Barrabas came to us by sea, the child Clara wrote in her delicate calligraphy.
The House of the Spirits, by Isabel Allende
For 2018, my official goal is to read 30 books, after failing to reach my goal in 2017 (to be fair, I moved (twice), started a new job, traveled, and dealt with the usual timesuckers associated with adulthood). Unofficially, I’m also striving to read books by new authors – new to me, even if they’ve been critically acclaimed for decades. There’s always been quite a few authors whose works I’ve been meaning to explore – Allende being one of them.
I knew little about The House of the Spirits going in, and it completely floored me. The novel tells the story of the Trueba family through four generations, focusing on patriarch Esteban Trueba, his wife Clara, his daughter Blanca, and his beloved granddaughter Alba. While the novel does focus on the Trueba women and their responses to the changing role of women in Chilean society throughout different periods, Esteban remains the constant in the story, providing a somewhat stereotypically male perspective. Clara, Blanca, and Alba are masterfully drawn characters, similar as family members should be, but each endowed with her own distinct traits. I also enjoyed that the Trueba women are all portrayed as being actively involved in their communities by educating and helping those of less fortunate circumstances. In addition to the Truebas, The House of the Spirits boasts a large cast of characters, all of whom are drawn realistically and mostly sympathetically. Even characters with the darkest of motives are given some sort of backstory and are not completely unsympathetic.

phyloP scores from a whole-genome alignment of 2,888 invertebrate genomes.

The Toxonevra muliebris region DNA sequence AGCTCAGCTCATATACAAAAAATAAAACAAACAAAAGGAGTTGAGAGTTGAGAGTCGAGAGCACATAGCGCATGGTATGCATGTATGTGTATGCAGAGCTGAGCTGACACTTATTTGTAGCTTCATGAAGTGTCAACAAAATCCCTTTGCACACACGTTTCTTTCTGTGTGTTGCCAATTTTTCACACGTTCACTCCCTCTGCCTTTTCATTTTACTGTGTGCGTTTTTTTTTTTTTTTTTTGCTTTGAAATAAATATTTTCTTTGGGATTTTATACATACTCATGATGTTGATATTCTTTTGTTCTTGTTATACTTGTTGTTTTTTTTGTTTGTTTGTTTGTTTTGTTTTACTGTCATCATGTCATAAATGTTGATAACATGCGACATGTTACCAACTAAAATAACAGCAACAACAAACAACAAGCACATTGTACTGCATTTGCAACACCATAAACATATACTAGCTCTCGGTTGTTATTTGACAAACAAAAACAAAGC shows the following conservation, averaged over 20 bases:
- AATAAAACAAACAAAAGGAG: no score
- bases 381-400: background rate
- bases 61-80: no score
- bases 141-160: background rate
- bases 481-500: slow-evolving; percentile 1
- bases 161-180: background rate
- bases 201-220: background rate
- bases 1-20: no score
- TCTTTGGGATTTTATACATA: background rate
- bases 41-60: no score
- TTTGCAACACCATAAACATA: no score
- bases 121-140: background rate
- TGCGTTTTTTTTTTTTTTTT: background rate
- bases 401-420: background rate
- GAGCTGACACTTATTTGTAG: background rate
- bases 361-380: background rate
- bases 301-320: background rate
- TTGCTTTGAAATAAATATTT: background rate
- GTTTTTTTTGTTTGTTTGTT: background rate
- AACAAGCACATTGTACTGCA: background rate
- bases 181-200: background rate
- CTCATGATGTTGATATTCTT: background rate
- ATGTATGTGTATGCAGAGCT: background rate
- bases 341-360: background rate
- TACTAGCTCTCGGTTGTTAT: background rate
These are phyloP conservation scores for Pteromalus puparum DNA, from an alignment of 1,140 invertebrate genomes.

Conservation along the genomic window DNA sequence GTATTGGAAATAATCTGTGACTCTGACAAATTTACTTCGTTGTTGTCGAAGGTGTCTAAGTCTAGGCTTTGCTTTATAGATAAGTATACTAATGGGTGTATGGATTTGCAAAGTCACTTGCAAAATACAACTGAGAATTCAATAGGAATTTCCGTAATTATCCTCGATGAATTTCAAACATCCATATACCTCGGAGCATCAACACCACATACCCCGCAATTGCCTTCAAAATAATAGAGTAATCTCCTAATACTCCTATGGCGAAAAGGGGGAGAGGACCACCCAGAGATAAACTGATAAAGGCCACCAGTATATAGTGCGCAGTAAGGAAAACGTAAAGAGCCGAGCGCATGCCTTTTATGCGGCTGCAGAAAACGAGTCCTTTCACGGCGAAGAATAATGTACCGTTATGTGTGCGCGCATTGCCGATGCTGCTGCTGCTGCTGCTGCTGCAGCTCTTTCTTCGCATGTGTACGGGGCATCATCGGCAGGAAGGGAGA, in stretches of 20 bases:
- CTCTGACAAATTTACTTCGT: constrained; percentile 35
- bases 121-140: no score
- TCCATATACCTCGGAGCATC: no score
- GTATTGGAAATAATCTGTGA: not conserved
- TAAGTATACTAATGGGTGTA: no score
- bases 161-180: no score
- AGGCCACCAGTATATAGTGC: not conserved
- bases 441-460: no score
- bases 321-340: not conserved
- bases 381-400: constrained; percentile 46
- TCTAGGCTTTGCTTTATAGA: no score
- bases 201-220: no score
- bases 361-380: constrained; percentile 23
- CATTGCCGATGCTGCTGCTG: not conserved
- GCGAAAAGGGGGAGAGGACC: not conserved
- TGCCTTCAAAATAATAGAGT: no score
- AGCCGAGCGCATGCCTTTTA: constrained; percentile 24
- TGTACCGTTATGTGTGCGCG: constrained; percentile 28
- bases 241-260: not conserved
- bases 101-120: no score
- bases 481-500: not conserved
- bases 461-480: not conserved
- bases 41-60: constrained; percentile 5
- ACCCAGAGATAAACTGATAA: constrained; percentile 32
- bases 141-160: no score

I was not at all familiar with Chilean history while reading the novel, which depicts political and social upheaval in post-colonial Chile. The novel does not refer to its setting as Chile, instead opting for the generic “the country”. Similarly, political figures are referred to generically as “the president”, “the poet”, and so on. I did take the effort to find the real life names of these political figures; however, I think the anonymity the novel presents is also of value. Readers who have experienced similar political turbulence could easily substitute the novel’s political figures for those of their own country as applicable. Growing up, I’ve heard countless stories of dictatorship and similar social upheaval from my parents’ childhood in Korea. While I never experienced this turbulence myself, I could understand the social problems faced by the characters in the novel by relating it my parents’ stories, especially as the characters’ political and social views begin to impact their day-to-day lives. While The House of the Spirits allows readers to learn more about Chile, it is also vastly relatable in the realness of its characters, as well as its representation of the conflict between the right and left.
YES OR NO?: Definitely YES. The House of the Spirits tells a richly layered, multi-faceted tale of family, romance, history, and politics. Although it incorporates elements of magical realism, I found things never get too quirky or bizarre for the average reader.